Ivan Vega | Nov 16, 2007 | 6:17PM

What I find extremely frustrating are web sites that DON'T ALLOW ANYTHING BUT LETTERS AND NUMBERS in passwords. These are usually the same kinds of sites that also restrict passwords to a maximum of 8 characters.

Dumb-ass, lazy #$*&%$ers!!! Because, duh, it's so much easier to write code that only needs to handle letters and numbers, instead of properly escaping special characters, and hey, only 8 characters makes the database column nice and small, right?

Similarly amazing is how the standard PIN length for ATMs/cash machines is only FOUR DIGITS! ( If you can't remember more than four digits you shouldn't be using the machine in the first place.

Lun Esex | Nov 16, 2007 | 6:25PM

Lun Esex: "Similarly amazing is how the standard PIN length for ATMs/cash machines is only FOUR DIGITS!"

This doesn't matter because the machine confiscates the card after three false attempts--hence, the attacker has (less than) a 1-in-3000 chance of being able to steal money from an account. If it takes a minute to try each card, it'd take on average 25 hours--and 1500 cards--to withdraw so much as a dollar from an ATM without knowing the PIN. And with the withdrawal limits...

Brent Royal-Gordon | Nov 16, 2007 | 6:39PM

Bob, I use Good & Different passwords for important or financial websites. But who wants to spoof you just to post in some stupid guitar forum? Or to log into the NY Times? Jeez.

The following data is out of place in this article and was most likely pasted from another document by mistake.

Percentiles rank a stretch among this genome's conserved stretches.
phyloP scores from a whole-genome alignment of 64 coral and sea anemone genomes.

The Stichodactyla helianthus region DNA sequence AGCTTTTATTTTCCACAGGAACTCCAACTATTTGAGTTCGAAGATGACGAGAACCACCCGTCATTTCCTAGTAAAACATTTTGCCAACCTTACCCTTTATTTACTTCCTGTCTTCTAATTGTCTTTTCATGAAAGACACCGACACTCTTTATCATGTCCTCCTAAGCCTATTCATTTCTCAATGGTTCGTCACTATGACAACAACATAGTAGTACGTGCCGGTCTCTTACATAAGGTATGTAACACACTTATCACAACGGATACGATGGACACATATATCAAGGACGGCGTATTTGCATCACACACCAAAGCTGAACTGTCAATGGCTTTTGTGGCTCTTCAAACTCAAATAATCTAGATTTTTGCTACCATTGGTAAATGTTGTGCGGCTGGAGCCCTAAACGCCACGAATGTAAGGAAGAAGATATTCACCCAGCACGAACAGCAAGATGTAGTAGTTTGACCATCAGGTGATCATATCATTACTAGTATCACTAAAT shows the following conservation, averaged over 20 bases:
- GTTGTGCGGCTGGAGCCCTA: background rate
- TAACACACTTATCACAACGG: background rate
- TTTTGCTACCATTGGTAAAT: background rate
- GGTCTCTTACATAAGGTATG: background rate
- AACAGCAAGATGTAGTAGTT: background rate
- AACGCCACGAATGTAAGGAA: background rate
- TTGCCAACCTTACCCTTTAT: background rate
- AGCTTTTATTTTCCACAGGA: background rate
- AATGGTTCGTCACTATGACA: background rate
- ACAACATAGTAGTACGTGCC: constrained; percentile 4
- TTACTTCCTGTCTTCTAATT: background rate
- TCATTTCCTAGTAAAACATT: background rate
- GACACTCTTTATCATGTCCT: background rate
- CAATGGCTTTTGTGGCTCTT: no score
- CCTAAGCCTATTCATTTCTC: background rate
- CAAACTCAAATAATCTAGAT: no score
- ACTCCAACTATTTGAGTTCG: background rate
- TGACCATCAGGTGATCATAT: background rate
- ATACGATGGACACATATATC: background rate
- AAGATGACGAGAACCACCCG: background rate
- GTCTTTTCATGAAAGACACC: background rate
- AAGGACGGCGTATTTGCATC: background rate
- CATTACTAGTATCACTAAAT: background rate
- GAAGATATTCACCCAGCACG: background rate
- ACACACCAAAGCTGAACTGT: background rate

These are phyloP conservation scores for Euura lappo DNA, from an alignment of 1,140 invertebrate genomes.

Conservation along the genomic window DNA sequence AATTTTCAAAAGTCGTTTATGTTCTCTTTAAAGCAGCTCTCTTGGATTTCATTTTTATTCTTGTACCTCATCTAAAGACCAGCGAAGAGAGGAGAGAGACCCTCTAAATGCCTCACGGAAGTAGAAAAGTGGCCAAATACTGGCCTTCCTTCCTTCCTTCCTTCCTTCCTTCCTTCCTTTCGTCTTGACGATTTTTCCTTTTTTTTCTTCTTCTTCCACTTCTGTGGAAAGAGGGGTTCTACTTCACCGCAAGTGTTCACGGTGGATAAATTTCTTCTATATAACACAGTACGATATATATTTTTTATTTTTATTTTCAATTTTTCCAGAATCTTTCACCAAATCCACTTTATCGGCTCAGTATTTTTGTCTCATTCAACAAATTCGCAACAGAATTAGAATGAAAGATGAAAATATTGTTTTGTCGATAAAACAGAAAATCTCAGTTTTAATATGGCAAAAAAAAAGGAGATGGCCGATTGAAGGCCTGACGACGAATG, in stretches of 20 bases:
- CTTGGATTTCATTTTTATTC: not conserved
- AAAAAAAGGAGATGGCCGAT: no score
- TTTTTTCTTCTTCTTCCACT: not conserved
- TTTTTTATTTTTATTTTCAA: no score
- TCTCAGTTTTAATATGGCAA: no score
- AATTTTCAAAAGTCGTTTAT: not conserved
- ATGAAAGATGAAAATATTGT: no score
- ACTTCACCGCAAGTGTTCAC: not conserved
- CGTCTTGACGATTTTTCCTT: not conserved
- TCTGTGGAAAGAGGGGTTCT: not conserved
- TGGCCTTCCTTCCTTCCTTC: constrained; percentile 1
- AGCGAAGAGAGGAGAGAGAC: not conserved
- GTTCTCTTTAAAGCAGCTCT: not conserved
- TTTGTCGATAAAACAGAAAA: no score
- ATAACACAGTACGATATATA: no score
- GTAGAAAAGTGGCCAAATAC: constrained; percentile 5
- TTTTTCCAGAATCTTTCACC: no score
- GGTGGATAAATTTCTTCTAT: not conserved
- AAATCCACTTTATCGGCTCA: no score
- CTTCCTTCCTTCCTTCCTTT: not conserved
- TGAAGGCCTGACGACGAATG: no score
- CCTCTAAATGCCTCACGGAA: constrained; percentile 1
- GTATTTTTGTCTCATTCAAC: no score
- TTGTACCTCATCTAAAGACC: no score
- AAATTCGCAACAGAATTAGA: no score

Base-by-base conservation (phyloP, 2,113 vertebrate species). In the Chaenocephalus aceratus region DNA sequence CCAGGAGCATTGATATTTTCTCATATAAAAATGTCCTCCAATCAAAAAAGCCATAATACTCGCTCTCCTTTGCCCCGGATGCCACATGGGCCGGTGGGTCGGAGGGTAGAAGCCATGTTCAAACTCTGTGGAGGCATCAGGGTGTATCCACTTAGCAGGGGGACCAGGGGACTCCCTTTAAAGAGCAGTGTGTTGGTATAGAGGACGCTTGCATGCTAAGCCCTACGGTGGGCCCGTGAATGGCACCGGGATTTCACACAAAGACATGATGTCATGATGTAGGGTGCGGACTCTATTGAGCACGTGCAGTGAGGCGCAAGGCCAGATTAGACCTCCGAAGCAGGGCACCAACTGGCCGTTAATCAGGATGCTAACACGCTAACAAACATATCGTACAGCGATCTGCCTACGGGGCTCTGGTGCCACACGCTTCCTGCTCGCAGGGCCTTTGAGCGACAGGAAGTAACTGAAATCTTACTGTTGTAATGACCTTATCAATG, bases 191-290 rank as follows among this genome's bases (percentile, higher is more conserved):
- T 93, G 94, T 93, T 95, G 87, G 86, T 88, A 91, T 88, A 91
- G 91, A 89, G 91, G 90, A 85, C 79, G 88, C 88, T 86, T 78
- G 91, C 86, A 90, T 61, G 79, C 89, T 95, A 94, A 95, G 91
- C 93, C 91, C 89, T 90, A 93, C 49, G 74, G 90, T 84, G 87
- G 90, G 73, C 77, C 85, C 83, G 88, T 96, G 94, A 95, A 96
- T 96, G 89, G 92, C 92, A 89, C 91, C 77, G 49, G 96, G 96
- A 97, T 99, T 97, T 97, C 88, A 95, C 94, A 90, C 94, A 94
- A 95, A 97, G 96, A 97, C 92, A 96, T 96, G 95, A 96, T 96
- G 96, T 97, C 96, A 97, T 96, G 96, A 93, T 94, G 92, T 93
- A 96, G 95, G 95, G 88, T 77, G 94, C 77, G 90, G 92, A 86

William | Nov 16, 2007 | 7:28PM

You should have traded your illegal aliens source for an ITAR permit.

Seems like a fair trade.

Sam | Nov 16, 2007 | 8:04PM

Baker, Jarvis and Howland Islands lie w/in 1 degree of the equator and are uninhabited US territories.

Art | Nov 16, 2007 | 8:25PM

Baker, Jarvis and Howland Islands lie w/in 1 degree of the equator and are uninhabited US territories.

Art | Nov 16, 2007 | 8:25PM

It wasn't that long ago that exporting Pentium PC's was a federal felony. However, we do want to keep useful missile information out of the hands of the Syrians, Iranians, and the like. God forbid the plans show up on eBay for $1.99 Buy It Now!

Don Reese | Nov 16, 2007 | 9:08PM

The criminals that get caught don't worry me. What worries me is a criminal smart enough to set up a sweepstakes to get login and password information, may be smart enough to give out the prize.
The criminal passes the information to others who are also smart. If they get 50K names, and say 10K of those can be used to get bank or credit card access. A smart criminal would setup a monthly transfer. A really smart criminal would call the company that gets the money something that sounds real and bankish, like "Transferal Fee" or "Transfer Adjusment".